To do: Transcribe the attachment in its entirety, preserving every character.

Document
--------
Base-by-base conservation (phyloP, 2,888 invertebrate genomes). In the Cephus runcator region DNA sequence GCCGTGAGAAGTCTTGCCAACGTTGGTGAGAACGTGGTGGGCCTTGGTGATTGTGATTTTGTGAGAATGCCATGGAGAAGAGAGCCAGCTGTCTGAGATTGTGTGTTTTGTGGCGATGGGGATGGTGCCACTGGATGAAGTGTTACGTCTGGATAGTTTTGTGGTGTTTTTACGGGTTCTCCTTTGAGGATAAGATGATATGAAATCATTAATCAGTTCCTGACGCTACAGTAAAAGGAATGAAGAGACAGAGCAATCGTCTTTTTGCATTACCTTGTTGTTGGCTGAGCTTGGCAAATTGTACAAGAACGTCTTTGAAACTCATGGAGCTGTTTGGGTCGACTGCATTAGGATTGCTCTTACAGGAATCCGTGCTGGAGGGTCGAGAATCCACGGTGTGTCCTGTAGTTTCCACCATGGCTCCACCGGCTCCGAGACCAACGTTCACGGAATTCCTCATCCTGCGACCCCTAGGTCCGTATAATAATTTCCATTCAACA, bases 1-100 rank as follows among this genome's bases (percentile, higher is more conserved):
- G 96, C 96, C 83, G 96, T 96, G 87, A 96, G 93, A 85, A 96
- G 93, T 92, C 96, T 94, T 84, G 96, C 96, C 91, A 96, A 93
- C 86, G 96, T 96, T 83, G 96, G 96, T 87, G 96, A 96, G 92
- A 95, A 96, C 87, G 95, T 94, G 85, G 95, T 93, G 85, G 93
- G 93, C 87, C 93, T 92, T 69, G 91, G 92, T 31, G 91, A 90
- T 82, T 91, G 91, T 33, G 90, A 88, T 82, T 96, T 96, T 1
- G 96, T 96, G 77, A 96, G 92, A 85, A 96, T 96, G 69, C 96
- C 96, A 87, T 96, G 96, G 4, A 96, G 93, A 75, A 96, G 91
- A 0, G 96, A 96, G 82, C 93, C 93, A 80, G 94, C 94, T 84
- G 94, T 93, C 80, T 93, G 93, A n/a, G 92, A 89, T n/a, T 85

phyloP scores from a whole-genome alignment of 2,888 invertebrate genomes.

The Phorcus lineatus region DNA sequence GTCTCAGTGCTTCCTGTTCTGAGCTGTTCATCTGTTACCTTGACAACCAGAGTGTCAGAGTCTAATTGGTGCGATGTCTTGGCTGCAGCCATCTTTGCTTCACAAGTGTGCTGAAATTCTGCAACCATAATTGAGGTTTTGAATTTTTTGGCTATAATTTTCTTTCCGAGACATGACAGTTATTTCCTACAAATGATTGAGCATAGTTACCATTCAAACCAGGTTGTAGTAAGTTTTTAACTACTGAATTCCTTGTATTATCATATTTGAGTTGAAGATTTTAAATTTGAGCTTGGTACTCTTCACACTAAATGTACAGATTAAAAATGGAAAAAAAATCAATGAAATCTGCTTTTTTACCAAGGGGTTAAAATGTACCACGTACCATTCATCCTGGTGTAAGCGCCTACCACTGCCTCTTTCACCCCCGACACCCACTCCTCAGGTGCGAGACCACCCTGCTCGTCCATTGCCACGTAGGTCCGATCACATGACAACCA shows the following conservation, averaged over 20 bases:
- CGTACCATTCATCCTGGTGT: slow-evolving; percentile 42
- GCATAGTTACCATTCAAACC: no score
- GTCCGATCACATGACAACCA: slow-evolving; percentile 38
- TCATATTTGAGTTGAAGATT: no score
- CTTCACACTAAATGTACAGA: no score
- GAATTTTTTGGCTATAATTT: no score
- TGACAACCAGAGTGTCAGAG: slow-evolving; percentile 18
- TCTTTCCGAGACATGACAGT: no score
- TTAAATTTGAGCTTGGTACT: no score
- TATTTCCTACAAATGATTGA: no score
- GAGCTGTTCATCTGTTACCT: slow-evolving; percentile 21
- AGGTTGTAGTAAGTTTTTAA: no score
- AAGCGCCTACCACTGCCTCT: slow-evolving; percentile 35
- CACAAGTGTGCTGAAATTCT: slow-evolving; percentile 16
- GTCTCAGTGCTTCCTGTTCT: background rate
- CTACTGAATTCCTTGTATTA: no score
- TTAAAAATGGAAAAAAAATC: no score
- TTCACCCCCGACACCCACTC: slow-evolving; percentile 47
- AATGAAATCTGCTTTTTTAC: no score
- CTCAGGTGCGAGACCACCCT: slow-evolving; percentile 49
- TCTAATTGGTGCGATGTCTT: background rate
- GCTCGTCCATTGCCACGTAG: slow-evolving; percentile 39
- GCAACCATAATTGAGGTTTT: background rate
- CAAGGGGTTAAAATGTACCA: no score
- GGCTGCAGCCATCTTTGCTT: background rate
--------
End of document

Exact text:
Base-by-base conservation (phyloP, 2,888 invertebrate genomes). In the Cephus runcator region DNA sequence GCCGTGAGAAGTCTTGCCAACGTTGGTGAGAACGTGGTGGGCCTTGGTGATTGTGATTTTGTGAGAATGCCATGGAGAAGAGAGCCAGCTGTCTGAGATTGTGTGTTTTGTGGCGATGGGGATGGTGCCACTGGATGAAGTGTTACGTCTGGATAGTTTTGTGGTGTTTTTACGGGTTCTCCTTTGAGGATAAGATGATATGAAATCATTAATCAGTTCCTGACGCTACAGTAAAAGGAATGAAGAGACAGAGCAATCGTCTTTTTGCATTACCTTGTTGTTGGCTGAGCTTGGCAAATTGTACAAGAACGTCTTTGAAACTCATGGAGCTGTTTGGGTCGACTGCATTAGGATTGCTCTTACAGGAATCCGTGCTGGAGGGTCGAGAATCCACGGTGTGTCCTGTAGTTTCCACCATGGCTCCACCGGCTCCGAGACCAACGTTCACGGAATTCCTCATCCTGCGACCCCTAGGTCCGTATAATAATTTCCATTCAACA, bases 1-100 rank as follows among this genome's bases (percentile, higher is more conserved):
- G 96, C 96, C 83, G 96, T 96, G 87, A 96, G 93, A 85, A 96
- G 93, T 92, C 96, T 94, T 84, G 96, C 96, C 91, A 96, A 93
- C 86, G 96, T 96, T 83, G 96, G 96, T 87, G 96, A 96, G 92
- A 95, A 96, C 87, G 95, T 94, G 85, G 95, T 93, G 85, G 93
- G 93, C 87, C 93, T 92, T 69, G 91, G 92, T 31, G 91, A 90
- T 82, T 91, G 91, T 33, G 90, A 88, T 82, T 96, T 96, T 1
- G 96, T 96, G 77, A 96, G 92, A 85, A 96, T 96, G 69, C 96
- C 96, A 87, T 96, G 96, G 4, A 96, G 93, A 75, A 96, G 91
- A 0, G 96, A 96, G 82, C 93, C 93, A 80, G 94, C 94, T 84
- G 94, T 93, C 80, T 93, G 93, A n/a, G 92, A 89, T n/a, T 85

phyloP scores from a whole-genome alignment of 2,888 invertebrate genomes.

The Phorcus lineatus region DNA sequence GTCTCAGTGCTTCCTGTTCTGAGCTGTTCATCTGTTACCTTGACAACCAGAGTGTCAGAGTCTAATTGGTGCGATGTCTTGGCTGCAGCCATCTTTGCTTCACAAGTGTGCTGAAATTCTGCAACCATAATTGAGGTTTTGAATTTTTTGGCTATAATTTTCTTTCCGAGACATGACAGTTATTTCCTACAAATGATTGAGCATAGTTACCATTCAAACCAGGTTGTAGTAAGTTTTTAACTACTGAATTCCTTGTATTATCATATTTGAGTTGAAGATTTTAAATTTGAGCTTGGTACTCTTCACACTAAATGTACAGATTAAAAATGGAAAAAAAATCAATGAAATCTGCTTTTTTACCAAGGGGTTAAAATGTACCACGTACCATTCATCCTGGTGTAAGCGCCTACCACTGCCTCTTTCACCCCCGACACCCACTCCTCAGGTGCGAGACCACCCTGCTCGTCCATTGCCACGTAGGTCCGATCACATGACAACCA shows the following conservation, averaged over 20 bases:
- CGTACCATTCATCCTGGTGT: slow-evolving; percentile 42
- GCATAGTTACCATTCAAACC: no score
- GTCCGATCACATGACAACCA: slow-evolving; percentile 38
- TCATATTTGAGTTGAAGATT: no score
- CTTCACACTAAATGTACAGA: no score
- GAATTTTTTGGCTATAATTT: no score
- TGACAACCAGAGTGTCAGAG: slow-evolving; percentile 18
- TCTTTCCGAGACATGACAGT: no score
- TTAAATTTGAGCTTGGTACT: no score
- TATTTCCTACAAATGATTGA: no score
- GAGCTGTTCATCTGTTACCT: slow-evolving; percentile 21
- AGGTTGTAGTAAGTTTTTAA: no score
- AAGCGCCTACCACTGCCTCT: slow-evolving; percentile 35
- CACAAGTGTGCTGAAATTCT: slow-evolving; percentile 16
- GTCTCAGTGCTTCCTGTTCT: background rate
- CTACTGAATTCCTTGTATTA: no score
- TTAAAAATGGAAAAAAAATC: no score
- TTCACCCCCGACACCCACTC: slow-evolving; percentile 47
- AATGAAATCTGCTTTTTTAC: no score
- CTCAGGTGCGAGACCACCCT: slow-evolving; percentile 49
- TCTAATTGGTGCGATGTCTT: background rate
- GCTCGTCCATTGCCACGTAG: slow-evolving; percentile 39
- GCAACCATAATTGAGGTTTT: background rate
- CAAGGGGTTAAAATGTACCA: no score
- GGCTGCAGCCATCTTTGCTT: background rate